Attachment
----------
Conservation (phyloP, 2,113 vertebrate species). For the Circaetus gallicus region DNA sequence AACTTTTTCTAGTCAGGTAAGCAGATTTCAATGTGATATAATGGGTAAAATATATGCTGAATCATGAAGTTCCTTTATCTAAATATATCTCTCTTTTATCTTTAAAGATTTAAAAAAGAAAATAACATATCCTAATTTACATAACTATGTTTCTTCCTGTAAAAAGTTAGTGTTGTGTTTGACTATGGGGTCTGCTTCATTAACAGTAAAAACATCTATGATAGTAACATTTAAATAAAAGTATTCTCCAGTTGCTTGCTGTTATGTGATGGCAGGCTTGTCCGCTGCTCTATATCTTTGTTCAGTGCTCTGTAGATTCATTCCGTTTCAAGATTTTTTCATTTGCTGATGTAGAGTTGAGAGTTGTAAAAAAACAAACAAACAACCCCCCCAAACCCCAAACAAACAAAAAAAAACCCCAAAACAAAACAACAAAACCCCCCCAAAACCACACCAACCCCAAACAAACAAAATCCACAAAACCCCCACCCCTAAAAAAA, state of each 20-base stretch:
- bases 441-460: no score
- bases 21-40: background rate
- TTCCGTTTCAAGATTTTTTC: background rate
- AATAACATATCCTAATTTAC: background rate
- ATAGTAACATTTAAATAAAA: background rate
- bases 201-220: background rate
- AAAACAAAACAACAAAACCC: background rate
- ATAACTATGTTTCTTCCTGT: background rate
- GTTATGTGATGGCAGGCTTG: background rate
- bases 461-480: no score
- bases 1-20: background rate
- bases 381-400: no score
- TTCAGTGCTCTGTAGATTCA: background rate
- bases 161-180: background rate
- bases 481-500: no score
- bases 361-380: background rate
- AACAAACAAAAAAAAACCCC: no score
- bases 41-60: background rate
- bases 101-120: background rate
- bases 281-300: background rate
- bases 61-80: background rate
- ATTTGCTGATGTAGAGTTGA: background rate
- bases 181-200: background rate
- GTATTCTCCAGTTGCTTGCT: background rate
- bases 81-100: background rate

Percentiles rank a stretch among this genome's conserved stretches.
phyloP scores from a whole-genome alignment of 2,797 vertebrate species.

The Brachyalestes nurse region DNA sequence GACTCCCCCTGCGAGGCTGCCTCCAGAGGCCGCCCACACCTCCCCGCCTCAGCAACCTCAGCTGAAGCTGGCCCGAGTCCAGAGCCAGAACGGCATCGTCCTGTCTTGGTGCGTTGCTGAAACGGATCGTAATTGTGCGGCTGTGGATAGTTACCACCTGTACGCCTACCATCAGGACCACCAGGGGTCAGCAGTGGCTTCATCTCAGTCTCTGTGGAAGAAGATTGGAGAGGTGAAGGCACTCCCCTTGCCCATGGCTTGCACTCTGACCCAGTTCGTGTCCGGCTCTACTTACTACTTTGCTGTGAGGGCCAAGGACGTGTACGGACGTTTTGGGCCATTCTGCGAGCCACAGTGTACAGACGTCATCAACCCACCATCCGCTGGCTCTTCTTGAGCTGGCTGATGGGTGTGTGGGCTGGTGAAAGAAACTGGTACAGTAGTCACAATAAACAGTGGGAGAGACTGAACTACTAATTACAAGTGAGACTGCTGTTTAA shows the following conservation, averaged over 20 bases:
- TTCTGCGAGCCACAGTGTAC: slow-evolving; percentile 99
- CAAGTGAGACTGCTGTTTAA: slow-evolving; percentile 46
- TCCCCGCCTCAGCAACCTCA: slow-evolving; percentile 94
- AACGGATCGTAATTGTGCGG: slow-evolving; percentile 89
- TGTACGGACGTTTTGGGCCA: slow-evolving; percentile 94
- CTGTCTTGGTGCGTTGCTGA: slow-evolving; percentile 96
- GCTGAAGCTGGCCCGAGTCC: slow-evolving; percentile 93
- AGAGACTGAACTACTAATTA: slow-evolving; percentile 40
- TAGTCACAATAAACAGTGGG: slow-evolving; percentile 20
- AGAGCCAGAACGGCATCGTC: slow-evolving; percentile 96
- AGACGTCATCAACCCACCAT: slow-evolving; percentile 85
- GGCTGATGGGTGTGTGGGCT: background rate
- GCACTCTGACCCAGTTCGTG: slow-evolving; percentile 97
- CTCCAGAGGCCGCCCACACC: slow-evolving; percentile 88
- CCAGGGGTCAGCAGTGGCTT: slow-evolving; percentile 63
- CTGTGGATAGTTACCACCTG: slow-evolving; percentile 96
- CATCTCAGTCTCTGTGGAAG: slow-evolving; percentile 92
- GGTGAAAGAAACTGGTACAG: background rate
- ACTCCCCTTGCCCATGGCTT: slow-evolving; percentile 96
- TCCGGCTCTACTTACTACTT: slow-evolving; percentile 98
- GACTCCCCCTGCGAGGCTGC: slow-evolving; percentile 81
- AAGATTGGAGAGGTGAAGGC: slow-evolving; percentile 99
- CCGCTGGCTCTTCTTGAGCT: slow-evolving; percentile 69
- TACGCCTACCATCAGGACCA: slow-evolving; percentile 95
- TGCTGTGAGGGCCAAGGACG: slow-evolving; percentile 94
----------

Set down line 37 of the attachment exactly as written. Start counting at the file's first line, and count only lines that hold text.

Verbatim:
- AGAGACTGAACTACTAATTA: slow-evolving; percentile 40